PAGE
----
Again, without actually doing the testing, you have assumed a conclusion. The weasel-word 'would' gives you away.

<< think my analysis sufficiently demonstrates pterosaur relationships in a "morphological blend" and gives only a hundredth of the number of MPTs given above, but it has over 120 characters and over 80 taxa, far more than Unwin's or Kellner's analyses.>>

Above I have listed many 'bumps' in your 'blend'. If your results produce a hundredth of 34,000+, then your results produced 340 trees. Right? That's still too many, and more than one, which is the number you are competing against.

<< Well, Pterodactylus kochi and P. antiquus should fall together in an analysis, >>

And they do...

<<but P. micronyx may be a juvenile Diopecephalus or Gnathosaurus and P. elegans is a juvenile Ctenochasma. >>

Wow. You're all over the place here. Pick one. Also, which P. micronyx. We've gotten to the point now that specimen numbers are required because one P. micronyx may not be the same as another P. micronyx.

<< As mentioned earlier, the addition of more tiny pteros and more pteros in general pulls Quetzalcoatlus, Zhejiangopterus, Jidapterus and Chaoyangopterus away from Eopteranodon + Eoazhdarcho + Azhdarcho, which form a separate clade with a convergent elongated cervical series. The flat versus pointed shapes of the dentaries are diagnostic, as are a whole raft of other post-cranial characters.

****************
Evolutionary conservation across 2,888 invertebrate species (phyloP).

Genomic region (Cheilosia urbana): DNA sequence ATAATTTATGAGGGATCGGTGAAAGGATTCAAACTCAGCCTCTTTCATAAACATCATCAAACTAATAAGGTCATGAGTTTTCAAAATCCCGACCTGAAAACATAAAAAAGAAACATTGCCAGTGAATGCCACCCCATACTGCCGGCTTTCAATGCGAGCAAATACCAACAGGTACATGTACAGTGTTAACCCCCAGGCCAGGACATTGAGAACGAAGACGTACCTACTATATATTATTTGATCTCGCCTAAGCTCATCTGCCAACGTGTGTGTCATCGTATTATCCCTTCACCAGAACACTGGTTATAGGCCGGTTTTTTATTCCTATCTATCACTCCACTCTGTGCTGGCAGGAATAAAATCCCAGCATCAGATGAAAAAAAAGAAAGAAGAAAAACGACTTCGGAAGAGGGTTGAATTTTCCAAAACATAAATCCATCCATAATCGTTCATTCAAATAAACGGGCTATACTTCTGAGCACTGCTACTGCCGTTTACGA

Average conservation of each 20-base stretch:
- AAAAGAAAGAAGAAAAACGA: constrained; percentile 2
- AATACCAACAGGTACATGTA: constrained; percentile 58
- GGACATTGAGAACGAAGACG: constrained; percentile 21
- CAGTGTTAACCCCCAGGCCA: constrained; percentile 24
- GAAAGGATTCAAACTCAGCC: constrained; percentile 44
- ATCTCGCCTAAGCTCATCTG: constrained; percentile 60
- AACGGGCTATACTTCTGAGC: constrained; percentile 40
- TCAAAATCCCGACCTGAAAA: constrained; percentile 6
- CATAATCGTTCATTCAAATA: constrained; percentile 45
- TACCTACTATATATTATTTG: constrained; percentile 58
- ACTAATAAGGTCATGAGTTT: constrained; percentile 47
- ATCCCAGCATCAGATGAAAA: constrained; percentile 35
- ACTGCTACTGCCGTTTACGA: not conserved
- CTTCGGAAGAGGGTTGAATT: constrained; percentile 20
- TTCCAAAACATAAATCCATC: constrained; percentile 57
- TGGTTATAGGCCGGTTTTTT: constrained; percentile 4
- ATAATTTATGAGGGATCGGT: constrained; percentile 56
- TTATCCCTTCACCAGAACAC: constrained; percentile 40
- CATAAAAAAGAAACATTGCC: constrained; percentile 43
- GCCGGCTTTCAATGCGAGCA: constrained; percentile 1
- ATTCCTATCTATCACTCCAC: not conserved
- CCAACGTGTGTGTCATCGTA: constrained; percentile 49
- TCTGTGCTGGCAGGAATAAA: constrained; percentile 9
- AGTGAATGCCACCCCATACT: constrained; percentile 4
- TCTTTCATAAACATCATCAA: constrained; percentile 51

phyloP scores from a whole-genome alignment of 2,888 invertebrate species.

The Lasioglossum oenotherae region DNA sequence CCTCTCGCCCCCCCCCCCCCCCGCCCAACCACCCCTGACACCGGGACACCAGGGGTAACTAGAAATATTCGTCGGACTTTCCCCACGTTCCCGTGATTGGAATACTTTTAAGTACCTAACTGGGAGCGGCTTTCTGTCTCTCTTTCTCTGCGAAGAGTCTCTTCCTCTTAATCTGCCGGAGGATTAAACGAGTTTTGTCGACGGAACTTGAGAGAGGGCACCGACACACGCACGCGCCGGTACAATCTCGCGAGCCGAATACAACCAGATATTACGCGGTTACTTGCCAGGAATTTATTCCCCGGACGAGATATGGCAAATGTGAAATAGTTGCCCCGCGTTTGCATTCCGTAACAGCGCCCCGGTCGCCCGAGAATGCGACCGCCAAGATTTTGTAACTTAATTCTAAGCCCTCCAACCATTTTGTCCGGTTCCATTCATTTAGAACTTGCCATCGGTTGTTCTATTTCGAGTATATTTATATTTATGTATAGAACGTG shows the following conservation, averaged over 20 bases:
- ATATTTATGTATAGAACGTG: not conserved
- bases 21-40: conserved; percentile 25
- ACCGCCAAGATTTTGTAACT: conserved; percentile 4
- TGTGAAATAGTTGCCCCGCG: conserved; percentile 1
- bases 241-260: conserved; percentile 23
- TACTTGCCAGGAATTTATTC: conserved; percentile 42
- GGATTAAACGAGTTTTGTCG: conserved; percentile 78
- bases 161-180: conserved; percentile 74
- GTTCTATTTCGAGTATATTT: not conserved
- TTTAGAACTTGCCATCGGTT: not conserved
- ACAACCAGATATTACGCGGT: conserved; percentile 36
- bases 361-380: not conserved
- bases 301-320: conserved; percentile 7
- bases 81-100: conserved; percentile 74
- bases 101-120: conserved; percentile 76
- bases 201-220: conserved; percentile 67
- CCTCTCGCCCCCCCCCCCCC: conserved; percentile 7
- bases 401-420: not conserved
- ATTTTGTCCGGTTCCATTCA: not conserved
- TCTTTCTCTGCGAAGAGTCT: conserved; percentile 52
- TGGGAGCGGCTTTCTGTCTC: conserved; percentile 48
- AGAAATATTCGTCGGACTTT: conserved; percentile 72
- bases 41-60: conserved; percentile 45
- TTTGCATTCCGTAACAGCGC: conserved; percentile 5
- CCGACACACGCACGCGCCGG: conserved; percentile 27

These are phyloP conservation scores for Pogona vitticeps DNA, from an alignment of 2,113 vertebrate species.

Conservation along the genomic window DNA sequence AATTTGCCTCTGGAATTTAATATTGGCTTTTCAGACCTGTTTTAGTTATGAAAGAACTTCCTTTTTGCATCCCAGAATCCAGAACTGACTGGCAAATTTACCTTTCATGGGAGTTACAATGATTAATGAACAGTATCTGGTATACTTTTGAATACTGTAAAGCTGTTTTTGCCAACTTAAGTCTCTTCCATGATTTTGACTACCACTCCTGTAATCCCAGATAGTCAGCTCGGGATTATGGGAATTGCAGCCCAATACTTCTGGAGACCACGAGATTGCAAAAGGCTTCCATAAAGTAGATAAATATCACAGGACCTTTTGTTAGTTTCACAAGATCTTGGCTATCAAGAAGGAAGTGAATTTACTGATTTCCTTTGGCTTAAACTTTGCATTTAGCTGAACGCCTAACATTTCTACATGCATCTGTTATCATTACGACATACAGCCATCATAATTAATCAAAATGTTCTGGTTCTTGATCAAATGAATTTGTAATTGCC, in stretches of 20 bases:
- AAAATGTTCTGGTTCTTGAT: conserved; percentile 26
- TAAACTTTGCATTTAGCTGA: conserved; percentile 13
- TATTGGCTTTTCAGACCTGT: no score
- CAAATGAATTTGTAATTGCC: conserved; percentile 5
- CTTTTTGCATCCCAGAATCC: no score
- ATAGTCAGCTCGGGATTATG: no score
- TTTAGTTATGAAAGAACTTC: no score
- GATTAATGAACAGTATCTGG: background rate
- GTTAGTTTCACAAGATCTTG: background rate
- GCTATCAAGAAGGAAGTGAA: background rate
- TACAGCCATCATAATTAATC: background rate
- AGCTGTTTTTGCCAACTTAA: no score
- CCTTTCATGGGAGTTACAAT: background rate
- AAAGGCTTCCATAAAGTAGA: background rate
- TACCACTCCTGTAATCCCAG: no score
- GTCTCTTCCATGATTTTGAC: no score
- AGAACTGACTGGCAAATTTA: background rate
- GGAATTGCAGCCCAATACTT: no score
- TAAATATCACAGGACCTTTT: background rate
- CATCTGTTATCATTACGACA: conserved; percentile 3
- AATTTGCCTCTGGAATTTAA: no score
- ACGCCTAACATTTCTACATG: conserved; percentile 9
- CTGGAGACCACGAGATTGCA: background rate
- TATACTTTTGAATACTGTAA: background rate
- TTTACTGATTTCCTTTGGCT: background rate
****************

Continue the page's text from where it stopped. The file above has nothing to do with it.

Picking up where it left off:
Again, adding juveniles will only cause confusion.>>

This is your a priori assumption. And with your assumption you are left with an incomplete tree and 340 MPTs. Take it to the next level and complete your tree. Other comments reiterate earlier points.

<< Sure, the results may make sense, in fact, they are very likely to make sense one way or another, but they may not reflect the true evolutionary relationships. >>

Once again, the weasel-word 'may' demonstrates that this is an opinion based on a priori assumption. I have argued here that your tree has some unwarranted reversals and other unusual morphological alignments. What I've produced is an hypothesis that theorizes relationships, and one that places derived features at the tips of branches without unwarranted reversals. It also demonstrates that we already know, essentially, the entire tree of the Pterosauria. Future discoveries can simply be plugged in.

re: Lu vs. Lü. I am sometimes lazy and abbreviate. I confess.